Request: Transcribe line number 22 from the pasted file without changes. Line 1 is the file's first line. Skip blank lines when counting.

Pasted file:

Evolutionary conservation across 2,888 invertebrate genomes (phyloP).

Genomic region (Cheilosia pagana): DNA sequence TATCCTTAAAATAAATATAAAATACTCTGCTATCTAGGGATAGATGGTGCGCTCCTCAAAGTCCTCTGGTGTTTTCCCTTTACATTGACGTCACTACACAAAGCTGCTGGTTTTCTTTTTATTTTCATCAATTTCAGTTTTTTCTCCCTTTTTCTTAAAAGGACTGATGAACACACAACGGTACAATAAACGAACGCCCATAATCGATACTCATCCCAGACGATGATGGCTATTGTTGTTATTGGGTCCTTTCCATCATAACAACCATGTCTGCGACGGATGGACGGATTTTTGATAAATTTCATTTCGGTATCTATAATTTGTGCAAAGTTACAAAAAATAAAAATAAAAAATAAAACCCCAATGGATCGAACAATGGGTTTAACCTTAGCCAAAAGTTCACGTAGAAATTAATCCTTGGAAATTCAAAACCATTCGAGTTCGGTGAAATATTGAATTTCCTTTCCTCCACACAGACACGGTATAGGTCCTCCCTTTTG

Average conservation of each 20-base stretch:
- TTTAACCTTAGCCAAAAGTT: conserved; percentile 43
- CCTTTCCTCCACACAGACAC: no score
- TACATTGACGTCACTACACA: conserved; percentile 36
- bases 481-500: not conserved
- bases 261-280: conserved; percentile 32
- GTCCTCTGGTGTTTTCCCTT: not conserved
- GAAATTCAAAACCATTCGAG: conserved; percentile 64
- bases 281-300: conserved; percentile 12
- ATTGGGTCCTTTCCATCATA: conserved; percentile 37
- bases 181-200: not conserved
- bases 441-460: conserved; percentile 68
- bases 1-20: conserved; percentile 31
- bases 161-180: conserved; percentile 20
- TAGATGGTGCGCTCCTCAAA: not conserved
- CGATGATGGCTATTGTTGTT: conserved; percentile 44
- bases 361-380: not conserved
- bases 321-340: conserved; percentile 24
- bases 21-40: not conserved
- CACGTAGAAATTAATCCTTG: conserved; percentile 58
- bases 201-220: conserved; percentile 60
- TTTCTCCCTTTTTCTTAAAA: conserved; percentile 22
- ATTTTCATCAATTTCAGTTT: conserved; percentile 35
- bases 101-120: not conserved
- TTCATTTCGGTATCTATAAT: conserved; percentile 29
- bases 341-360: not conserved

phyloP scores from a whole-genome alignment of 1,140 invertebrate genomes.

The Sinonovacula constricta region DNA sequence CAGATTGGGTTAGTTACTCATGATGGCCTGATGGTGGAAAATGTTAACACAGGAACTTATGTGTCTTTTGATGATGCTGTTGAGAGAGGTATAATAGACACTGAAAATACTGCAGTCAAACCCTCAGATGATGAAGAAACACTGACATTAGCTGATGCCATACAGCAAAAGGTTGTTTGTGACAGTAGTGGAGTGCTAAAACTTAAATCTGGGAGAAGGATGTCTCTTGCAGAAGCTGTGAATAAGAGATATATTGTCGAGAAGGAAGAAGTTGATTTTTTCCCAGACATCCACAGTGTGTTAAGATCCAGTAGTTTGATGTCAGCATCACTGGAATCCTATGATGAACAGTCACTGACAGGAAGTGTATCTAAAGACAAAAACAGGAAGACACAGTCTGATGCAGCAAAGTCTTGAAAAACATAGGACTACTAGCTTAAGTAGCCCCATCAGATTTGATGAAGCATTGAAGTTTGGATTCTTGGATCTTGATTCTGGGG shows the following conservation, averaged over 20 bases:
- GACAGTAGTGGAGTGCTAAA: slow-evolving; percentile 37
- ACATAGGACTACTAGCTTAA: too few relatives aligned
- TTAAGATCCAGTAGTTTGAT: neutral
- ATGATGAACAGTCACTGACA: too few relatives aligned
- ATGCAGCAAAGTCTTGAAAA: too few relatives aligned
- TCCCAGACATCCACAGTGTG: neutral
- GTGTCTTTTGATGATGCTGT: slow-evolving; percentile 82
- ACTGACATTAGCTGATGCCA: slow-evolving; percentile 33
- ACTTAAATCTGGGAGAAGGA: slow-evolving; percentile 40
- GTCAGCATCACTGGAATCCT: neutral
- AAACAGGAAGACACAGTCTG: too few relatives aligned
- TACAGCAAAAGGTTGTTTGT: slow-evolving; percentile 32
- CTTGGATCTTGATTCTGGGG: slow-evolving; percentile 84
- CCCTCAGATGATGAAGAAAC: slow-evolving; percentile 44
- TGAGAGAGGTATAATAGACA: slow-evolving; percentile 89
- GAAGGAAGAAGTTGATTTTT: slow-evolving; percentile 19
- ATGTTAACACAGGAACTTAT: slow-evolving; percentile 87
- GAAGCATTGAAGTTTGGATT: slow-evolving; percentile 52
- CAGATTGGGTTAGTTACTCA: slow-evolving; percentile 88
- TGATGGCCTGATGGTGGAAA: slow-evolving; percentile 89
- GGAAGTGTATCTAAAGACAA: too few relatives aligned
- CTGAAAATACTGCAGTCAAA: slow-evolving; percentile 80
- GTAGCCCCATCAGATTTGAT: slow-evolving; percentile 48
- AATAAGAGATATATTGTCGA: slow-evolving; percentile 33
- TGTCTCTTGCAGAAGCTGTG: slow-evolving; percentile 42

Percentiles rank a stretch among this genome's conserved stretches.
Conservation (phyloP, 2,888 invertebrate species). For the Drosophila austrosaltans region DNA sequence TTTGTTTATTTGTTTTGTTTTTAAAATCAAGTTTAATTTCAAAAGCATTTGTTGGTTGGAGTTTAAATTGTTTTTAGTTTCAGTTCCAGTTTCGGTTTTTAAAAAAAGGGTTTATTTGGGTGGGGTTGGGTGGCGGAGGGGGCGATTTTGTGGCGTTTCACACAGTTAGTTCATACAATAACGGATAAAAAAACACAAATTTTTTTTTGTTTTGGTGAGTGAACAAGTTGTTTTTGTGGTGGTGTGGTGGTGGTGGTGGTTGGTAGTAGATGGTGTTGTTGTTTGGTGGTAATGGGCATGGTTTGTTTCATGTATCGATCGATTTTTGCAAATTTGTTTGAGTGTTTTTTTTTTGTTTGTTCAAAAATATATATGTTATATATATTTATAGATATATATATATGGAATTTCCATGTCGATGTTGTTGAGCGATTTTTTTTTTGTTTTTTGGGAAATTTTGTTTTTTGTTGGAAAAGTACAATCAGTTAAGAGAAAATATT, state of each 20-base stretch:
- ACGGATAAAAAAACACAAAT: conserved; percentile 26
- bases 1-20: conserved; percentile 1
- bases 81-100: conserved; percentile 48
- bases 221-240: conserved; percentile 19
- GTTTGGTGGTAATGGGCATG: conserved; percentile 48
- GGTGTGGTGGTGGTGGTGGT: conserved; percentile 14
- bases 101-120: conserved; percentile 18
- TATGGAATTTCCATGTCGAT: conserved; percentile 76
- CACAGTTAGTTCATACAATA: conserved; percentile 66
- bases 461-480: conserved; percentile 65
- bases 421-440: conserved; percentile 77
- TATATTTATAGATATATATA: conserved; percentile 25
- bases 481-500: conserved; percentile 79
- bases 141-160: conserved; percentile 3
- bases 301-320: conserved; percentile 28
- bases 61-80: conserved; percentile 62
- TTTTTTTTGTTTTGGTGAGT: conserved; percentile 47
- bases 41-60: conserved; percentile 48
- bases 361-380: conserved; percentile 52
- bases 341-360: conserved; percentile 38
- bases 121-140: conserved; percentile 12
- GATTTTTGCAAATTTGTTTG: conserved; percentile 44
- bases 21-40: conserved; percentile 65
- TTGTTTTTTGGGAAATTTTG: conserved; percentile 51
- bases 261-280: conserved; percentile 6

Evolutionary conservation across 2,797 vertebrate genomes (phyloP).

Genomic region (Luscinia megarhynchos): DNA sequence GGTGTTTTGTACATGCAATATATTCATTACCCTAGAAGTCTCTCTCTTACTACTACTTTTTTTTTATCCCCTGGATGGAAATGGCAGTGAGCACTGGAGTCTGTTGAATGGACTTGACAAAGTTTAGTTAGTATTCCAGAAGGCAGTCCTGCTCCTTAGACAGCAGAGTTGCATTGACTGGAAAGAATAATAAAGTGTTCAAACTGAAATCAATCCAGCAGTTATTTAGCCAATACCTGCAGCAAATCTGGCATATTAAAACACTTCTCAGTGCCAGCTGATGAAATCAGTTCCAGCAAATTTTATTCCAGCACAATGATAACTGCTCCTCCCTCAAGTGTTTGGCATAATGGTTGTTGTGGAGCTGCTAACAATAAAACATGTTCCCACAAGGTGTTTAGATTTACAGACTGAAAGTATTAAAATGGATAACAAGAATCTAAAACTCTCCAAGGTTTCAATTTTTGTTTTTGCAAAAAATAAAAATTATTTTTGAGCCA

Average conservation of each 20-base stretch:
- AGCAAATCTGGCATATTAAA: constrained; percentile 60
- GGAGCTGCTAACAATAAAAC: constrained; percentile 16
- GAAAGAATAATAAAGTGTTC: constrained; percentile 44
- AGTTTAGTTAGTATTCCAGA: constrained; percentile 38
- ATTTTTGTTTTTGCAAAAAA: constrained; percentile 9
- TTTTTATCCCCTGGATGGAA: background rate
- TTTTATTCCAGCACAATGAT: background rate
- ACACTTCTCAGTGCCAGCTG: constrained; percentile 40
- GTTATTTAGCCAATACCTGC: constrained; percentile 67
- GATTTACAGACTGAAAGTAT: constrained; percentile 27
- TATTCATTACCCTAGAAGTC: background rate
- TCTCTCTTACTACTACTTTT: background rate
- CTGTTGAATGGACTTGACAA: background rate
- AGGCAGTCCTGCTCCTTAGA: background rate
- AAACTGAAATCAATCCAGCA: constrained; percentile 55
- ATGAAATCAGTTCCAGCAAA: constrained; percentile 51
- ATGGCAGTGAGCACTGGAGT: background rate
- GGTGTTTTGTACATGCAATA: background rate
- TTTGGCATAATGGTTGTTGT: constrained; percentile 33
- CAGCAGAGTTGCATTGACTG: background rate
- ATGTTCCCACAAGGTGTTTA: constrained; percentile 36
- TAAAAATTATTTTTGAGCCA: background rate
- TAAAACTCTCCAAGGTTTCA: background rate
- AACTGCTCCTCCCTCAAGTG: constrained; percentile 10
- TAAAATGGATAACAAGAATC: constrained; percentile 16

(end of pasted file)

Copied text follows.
- CACGTAGAAATTAATCCTTG: conserved; percentile 58